Pissarro and his family moved to Louveciennes in the spring of 1869, and he may have painted this picture shortly afterwards, or possibly in the spring of 1870. Only 30 minutes west of Paris by train, Louveciennes was an important location for early Impressionism, as it was one of the small towns and villages that were frequently visited in the late 1860s and early 1870s by the Impressionist painters.
Louveciennes itself is some distance away to the left, beyond the picture. The group of houses in the middle of the painting is the neighbouring village of Voisins, and part of the Marly aqueduct can be seen against the sky.
Pissarro has structured the landscape as a series of layered bands, with the road and a row of bushes or vines in the foreground and, in the distance, the hills and aqueduct. The picture’s soft tones and warm earthy colours show Corot’s influence upon Pissarro, although the loose fluid brushwork aligns it with Impressionism.
Pissarro and his family moved to Louveciennes in the spring of 1869, and he may have painted this picture shortly afterwards, or possibly in the spring of 1870. The white blossom on the apple trees indicates the time of year.
Only 30 minutes west of Paris by train, Louveciennes was an important location for the formation of early Impressionism, as it was one of the small towns and villages that were frequently visited by Impressionist painters in the late 1860s and early 1870s. Sisley lived nearby and Renoir often visited his parents’ summer home there.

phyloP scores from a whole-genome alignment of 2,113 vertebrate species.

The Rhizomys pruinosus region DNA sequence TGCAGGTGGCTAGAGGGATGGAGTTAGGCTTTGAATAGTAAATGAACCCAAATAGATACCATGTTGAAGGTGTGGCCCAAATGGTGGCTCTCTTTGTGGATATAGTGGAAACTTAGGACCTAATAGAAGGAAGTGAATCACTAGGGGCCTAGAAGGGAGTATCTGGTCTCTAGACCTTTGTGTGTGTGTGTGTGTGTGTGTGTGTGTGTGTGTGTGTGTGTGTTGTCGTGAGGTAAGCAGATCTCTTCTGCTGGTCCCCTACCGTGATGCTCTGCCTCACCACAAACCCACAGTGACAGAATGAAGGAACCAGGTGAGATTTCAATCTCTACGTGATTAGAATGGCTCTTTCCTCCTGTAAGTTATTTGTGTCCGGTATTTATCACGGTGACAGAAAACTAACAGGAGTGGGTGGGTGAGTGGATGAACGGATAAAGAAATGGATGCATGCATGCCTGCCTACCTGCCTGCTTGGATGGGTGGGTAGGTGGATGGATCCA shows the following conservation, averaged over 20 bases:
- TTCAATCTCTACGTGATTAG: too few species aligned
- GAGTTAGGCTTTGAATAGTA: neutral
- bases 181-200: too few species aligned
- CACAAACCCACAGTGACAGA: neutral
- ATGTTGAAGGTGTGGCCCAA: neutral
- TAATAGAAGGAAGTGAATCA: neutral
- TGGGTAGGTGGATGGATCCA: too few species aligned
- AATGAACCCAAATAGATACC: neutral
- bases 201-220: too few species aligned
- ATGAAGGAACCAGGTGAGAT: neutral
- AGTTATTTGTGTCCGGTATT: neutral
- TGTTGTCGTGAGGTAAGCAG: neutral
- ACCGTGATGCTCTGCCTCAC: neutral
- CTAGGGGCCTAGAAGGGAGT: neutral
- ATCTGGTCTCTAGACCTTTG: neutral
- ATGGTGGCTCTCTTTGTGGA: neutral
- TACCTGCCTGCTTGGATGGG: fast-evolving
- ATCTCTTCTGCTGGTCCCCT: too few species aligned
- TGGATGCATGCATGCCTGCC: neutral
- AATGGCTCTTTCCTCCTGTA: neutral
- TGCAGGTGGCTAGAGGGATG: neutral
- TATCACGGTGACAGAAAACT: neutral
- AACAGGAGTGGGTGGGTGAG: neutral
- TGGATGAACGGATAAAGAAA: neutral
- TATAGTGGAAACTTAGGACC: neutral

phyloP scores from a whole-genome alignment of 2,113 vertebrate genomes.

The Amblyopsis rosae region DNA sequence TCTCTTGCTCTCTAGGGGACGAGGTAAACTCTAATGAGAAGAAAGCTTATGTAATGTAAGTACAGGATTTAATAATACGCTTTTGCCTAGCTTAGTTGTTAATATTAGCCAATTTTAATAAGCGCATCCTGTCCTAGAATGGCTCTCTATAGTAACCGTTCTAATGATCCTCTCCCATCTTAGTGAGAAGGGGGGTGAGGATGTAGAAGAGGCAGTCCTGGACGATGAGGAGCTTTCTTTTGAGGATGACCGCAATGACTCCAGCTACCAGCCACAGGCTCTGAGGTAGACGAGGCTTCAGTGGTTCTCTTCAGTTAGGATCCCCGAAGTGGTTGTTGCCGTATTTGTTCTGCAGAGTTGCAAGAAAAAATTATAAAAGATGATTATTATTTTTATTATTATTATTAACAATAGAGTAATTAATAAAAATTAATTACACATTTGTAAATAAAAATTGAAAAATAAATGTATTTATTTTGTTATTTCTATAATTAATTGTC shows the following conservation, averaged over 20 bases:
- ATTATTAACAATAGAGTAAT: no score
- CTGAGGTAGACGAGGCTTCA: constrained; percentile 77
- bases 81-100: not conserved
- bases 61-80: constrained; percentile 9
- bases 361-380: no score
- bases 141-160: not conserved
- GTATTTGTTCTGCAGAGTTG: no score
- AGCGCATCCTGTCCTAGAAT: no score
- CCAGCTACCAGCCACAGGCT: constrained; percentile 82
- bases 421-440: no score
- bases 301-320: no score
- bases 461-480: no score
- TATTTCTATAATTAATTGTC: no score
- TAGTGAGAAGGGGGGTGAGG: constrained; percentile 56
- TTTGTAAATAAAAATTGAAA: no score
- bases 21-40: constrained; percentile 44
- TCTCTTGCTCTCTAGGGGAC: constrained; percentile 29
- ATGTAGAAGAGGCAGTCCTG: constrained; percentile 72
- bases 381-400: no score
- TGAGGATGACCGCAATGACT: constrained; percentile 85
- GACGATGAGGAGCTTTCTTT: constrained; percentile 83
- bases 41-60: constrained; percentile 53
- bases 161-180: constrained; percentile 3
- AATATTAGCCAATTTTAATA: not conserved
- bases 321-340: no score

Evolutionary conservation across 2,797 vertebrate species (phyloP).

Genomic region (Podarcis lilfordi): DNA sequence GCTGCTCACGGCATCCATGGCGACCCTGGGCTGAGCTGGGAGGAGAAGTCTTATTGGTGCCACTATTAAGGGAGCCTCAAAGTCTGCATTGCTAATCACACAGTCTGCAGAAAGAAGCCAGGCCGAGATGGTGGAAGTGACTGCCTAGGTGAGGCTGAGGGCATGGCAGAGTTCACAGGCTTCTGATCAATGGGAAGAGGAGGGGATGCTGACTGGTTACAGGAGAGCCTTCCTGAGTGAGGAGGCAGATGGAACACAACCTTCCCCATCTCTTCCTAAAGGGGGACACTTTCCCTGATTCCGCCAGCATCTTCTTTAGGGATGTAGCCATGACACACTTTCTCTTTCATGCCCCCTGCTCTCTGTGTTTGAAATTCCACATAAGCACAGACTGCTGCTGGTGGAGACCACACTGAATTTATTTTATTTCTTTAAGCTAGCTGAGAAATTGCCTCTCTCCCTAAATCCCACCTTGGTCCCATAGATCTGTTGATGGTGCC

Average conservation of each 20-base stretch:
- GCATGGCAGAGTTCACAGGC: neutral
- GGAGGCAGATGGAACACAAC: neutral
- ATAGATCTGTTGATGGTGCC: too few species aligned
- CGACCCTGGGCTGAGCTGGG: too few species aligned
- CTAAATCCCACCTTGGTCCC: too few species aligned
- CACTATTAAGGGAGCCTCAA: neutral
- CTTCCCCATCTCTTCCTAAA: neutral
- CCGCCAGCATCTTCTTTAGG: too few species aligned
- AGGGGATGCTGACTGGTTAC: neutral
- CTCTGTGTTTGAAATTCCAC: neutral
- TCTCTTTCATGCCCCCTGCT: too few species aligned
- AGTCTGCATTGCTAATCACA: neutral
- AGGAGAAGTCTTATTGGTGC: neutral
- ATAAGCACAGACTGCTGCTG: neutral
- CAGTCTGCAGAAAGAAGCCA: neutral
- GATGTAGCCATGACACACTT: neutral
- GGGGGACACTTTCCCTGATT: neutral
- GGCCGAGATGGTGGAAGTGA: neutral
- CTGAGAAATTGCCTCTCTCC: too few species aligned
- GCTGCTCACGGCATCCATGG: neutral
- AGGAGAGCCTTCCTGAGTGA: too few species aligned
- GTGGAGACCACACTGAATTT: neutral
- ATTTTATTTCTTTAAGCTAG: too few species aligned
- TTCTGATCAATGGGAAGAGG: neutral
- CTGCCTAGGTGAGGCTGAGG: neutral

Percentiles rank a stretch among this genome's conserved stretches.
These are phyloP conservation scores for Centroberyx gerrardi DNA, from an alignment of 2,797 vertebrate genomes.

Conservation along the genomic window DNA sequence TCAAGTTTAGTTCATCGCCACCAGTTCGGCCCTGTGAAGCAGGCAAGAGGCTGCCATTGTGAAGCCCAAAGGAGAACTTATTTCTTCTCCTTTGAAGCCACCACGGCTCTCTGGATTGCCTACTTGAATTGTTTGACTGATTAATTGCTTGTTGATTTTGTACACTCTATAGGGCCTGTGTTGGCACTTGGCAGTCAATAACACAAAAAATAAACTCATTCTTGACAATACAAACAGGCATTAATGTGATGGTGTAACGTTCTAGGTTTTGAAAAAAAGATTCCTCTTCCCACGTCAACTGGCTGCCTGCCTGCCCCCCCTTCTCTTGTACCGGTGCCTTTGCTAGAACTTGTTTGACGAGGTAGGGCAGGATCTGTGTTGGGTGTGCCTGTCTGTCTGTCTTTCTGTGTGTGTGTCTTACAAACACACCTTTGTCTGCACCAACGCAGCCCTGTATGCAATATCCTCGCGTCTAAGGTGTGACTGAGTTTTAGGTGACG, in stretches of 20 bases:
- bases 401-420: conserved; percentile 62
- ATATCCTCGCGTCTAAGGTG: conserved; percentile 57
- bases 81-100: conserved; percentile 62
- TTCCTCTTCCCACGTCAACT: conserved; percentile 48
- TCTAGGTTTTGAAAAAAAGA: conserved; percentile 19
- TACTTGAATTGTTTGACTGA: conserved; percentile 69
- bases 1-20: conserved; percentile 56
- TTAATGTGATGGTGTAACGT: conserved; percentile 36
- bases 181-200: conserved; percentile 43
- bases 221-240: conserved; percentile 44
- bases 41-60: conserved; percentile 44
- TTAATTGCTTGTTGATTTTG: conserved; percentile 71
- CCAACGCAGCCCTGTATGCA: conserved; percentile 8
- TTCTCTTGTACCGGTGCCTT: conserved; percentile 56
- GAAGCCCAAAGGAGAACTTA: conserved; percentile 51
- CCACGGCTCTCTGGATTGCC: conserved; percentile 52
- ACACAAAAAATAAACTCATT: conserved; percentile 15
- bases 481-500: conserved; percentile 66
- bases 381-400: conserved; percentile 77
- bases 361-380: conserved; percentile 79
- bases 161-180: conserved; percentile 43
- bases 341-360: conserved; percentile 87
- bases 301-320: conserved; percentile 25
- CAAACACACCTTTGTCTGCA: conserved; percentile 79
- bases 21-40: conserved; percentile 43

The picture was formerly titled Springtime, View of Louveciennes, although this is not in fact a view of the town, which is some distance away, to the left of the picture. Instead, we are looking at a road called the route de la Princesse, which ran from the train station at Bougival (where Monet was living) to Pissarro’s house in Louveciennes. The group of houses in the middle of the painting is the neighbouring village of Voisins. Part of the Marly aqueduct can be seen against the sky on the left.
Pissarro has arranged the scene as a series of layered bands, with the road and a row of bushes or vines in the foreground and, in the distance, the hills and aqueduct. The gentle rise and fall of the landscape recalls paintings by Corot, who Pissarro had met and whose paintings he had closely studied, as does the plain country road along which several local residents are travelling. Closest to us is a peasant woman wearing a white bonnet; furthest back is a man driving a simple wagon pulled by a donkey or mule. Pissarro has kept all four figures in the middle and far distance, their features undefined, so they do not distract us from the overall composition.
Corot’s influence can also be seen in the painting’s soft tones and range of colours, particularly its earthy browns and the warm yellow-ochre for the road. Here, Pissarro has followed Corot’s advice to pay attention to a painting’s ‘values’ (Corot’s term for the tonal relationships within it). However, Pissarro’s looser brushwork is more pronounced than that of Corot, who was critical of Impressionism – for example, where he builds up structure with small strokes and dabs of paint.
Renoir painted the same view a few months later (Metropolitan Museum of Art, New York). But whereas Pissarro presents an agricultural scene populated by rural people, Renoir’s landscape is more untamed. He also included a well-dressed bourgeois family who pass by a peasant wearing traditional blue clothing, to create an image of a middle-class stroll in the countryside rather than a working landscape.
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